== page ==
18. Yogananda's Mortuary Report: SRF selected the impressive statements from a mortuary report. Contrary to the SRF selections, the complete report states that Yogananda body was embalmed, and it is not unusual for embalmed bodies to remain in seemingly good condition for as long as the body of Yogananda was observed - for three weeks. Further, a brown spot - a mark of deterioration - had appeared on the tip of his nose before the body was put in a cask with a sealed lid in a mausoleum crypt. His case is not extraordinary.
19. Down Memory Lane: A brief look in the rear-view mirror. SRF in America goes over three generations back by now (2019). The climate in the larger society has changed. Most Asian meditation teachers are probably treated with less hostility than Yogananda by the Miami police in early 1928, when he was ordered out of town.
Also, there are American gurus that have started to Americanise things. Little by little, like American twists of English language. There are books about US hybridisation or attempts at it. (See for example Williamson 2011)
20. Cult Defectors: There may no good statistics on how many SRF members kill themselves as compared to the general population. And not really reliable figures on how they fare after death too - SRF members as compared to wise Christians, and so on.
It is possible to be happy in a closed religious group, since all such groups are not alike. It is also true that some groups appear to correspond quite well with the personality structures of members, according to "Birds of a feather flock together."
Some leave groups anyway, although it is hard to many.
21. A Yogananda lecture: To fall for rhetoric through gullibility and inexperience may bind a guy hand and foot, for Yogananda does not want anyone who has been taught his meagre kriya yoga, to leave him in this life or several future lives, he tells. "The science of yoga will take hold in this country . . . The entire trend will be away from churches . . . (Yogananda 1982:394-95). The guru started his own church . . .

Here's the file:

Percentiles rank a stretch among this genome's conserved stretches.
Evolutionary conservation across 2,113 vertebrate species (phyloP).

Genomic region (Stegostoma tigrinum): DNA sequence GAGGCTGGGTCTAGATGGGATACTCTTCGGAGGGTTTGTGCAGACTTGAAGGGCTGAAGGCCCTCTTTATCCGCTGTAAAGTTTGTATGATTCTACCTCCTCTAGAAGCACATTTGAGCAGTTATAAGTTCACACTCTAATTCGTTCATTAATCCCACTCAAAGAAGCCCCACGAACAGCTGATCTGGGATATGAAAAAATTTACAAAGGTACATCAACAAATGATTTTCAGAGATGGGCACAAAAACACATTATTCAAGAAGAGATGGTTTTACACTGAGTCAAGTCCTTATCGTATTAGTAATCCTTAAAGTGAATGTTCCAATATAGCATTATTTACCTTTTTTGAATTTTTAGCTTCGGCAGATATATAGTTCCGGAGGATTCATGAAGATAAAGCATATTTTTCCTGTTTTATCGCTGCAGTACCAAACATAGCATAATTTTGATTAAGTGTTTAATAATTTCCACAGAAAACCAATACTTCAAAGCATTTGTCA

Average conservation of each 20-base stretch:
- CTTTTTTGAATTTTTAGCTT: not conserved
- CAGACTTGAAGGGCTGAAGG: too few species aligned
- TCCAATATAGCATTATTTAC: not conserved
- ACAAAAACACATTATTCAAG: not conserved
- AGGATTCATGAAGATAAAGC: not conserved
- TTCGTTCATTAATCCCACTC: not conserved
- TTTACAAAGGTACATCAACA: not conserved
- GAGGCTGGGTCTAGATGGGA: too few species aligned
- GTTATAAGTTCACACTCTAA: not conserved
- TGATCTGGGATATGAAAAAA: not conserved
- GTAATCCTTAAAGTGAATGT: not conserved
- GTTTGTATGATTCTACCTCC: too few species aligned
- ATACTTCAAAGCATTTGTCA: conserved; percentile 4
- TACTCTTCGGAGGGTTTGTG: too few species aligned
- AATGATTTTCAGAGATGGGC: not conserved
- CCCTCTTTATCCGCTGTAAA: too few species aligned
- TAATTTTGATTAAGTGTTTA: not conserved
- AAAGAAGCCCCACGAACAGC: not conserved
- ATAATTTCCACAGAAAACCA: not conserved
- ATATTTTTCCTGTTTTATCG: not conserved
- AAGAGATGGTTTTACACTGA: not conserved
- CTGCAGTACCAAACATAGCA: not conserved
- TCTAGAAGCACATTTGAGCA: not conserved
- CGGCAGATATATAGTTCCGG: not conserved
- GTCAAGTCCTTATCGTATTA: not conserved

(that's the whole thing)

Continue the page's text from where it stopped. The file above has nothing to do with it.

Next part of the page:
22. Handling Leaders Well: There are different management forms, just as there are different leader styles. Further, many forms and overlapping forms are possible. The better we know, the better yoga-meditation we may settle on.
23. Cults and Happiness Control: Heed some personal questions that may give further help as to your role in the group you get drawn to. Self-contradictions in the teachings and over-bossy dictates may signal you should stay away. It may take years for hidden and mean factors to surface, and by then you may be tied by a severe oath.
24. Cults and Shyness: Shyness includes not standing up for yourself, or not doing it well. Shy, young adults who do not thrive in a community, may more easily be enticed to enter such groups as sects and cults. Too bad, for hard sects are not marked by thriving. One should bear in mind that one can work for getting it better. Dr. Philip G. Zimbardo tells about how it may be done [Shd]..